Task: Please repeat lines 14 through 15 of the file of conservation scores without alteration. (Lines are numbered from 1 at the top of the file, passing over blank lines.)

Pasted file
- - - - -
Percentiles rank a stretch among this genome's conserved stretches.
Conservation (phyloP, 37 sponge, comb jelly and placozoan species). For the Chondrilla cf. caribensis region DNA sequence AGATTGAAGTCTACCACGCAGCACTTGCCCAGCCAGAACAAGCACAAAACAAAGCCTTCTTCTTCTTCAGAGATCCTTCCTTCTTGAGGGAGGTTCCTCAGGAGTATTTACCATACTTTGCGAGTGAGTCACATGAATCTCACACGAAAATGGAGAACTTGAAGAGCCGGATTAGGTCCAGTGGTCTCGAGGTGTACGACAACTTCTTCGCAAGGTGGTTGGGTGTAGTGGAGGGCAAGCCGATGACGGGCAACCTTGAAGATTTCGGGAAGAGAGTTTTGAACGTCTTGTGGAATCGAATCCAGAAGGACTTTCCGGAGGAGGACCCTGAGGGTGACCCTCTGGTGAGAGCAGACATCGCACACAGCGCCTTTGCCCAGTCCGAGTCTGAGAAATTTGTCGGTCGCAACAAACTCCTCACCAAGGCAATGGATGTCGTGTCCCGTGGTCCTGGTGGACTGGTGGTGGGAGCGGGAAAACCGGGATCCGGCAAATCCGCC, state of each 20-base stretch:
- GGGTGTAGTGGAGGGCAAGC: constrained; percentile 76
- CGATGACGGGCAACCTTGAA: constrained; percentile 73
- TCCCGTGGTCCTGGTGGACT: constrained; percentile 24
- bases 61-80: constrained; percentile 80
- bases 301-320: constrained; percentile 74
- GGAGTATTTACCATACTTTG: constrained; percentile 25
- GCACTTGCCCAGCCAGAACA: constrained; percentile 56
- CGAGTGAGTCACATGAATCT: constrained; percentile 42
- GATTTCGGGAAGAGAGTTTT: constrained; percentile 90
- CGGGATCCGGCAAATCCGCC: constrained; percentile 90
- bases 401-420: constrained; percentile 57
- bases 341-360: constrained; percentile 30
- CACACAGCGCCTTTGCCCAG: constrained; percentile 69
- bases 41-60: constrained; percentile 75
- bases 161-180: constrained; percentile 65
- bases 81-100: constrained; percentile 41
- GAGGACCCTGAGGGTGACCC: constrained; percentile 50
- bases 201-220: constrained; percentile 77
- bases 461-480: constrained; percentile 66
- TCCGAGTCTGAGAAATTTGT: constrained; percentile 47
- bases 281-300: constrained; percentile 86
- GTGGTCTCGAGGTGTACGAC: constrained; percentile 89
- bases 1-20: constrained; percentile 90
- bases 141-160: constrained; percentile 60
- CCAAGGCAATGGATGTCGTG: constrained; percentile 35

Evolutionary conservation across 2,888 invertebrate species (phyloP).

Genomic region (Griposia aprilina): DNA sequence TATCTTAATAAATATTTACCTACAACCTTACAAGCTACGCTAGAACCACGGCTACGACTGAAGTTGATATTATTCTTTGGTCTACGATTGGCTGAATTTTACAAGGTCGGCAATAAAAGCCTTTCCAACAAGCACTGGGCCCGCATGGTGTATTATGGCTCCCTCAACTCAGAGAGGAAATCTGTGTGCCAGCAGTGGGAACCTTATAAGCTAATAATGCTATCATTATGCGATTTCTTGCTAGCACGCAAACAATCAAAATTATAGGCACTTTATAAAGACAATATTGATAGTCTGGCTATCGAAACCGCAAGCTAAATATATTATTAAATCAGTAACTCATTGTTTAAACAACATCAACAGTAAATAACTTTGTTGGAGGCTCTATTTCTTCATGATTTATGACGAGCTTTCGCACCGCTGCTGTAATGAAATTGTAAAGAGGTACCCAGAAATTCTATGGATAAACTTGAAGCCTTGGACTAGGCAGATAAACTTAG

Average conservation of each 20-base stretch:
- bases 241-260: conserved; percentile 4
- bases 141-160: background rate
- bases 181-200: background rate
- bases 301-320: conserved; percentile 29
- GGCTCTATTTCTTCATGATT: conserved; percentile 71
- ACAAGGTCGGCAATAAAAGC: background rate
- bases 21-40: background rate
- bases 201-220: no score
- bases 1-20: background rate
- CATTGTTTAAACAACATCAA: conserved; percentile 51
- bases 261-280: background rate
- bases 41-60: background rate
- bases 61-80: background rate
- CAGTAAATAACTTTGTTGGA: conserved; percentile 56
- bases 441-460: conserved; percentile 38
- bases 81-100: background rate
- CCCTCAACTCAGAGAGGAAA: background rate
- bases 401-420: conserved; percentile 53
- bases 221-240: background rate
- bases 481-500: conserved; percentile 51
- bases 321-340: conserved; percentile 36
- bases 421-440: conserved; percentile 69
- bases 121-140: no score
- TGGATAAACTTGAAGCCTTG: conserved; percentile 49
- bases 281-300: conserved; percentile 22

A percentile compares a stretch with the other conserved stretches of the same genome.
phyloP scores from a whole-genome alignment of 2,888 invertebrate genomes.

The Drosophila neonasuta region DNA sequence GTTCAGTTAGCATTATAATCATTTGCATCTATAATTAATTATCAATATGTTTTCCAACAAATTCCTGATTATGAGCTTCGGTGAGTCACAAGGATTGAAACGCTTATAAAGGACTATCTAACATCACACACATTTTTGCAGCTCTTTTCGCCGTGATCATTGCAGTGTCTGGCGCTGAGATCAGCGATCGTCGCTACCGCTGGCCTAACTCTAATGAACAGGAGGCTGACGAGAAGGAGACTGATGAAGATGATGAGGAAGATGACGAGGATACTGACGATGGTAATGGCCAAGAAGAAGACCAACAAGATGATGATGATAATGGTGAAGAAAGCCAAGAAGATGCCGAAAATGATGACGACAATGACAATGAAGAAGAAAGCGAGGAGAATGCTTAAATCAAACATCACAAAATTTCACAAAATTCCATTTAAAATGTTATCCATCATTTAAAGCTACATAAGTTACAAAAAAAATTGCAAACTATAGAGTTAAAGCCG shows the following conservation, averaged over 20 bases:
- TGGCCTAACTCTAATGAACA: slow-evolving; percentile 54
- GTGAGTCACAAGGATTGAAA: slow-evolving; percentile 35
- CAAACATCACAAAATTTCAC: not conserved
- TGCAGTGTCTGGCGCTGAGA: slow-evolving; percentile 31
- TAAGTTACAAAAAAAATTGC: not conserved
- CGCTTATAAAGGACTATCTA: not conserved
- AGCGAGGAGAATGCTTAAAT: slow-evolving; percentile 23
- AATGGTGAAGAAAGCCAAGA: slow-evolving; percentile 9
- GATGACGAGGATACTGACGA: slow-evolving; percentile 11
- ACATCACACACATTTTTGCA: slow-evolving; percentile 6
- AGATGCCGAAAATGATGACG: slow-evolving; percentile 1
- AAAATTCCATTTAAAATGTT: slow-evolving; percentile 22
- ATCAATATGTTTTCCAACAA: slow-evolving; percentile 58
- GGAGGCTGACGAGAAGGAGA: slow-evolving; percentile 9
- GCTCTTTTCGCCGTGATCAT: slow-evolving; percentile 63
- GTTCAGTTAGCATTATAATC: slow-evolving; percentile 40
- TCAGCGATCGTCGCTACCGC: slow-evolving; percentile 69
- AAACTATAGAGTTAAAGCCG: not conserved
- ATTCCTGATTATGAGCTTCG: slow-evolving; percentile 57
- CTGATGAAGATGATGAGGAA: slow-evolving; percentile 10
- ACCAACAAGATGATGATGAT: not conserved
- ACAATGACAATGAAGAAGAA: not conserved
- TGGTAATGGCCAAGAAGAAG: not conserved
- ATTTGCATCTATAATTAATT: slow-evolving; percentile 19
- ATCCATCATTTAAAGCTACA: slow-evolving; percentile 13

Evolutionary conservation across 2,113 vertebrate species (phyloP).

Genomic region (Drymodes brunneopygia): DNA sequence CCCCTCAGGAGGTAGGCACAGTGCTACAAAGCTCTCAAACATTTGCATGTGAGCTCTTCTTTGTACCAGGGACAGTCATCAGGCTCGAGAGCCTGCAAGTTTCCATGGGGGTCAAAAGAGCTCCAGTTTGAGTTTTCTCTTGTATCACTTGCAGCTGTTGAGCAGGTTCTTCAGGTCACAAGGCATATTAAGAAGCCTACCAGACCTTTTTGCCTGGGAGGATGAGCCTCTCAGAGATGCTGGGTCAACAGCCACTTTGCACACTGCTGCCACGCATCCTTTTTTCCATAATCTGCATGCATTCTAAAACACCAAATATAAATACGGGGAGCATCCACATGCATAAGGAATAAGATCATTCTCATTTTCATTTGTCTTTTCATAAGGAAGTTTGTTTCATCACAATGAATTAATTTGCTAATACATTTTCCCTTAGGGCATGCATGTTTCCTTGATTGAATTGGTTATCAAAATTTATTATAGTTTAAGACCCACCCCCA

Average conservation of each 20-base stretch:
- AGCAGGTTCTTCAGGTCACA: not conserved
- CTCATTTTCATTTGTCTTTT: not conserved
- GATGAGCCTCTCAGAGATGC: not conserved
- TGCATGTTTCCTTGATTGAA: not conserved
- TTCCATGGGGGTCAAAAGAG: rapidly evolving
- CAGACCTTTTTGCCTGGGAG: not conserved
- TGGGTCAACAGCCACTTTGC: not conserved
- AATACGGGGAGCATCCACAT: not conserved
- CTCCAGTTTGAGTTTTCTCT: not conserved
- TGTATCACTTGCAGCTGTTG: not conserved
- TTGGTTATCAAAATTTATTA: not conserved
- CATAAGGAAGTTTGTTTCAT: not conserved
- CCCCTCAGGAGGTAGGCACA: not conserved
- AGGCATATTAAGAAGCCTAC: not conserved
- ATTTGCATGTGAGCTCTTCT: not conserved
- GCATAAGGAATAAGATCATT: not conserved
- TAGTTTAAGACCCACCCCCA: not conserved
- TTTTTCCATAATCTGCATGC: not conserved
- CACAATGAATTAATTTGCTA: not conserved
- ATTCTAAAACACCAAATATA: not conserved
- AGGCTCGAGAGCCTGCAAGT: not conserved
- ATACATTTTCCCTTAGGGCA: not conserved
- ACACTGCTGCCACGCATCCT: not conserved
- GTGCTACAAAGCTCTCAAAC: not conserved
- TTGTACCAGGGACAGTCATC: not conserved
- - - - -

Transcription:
- bases 341-360: constrained; percentile 30
- CACACAGCGCCTTTGCCCAG: constrained; percentile 69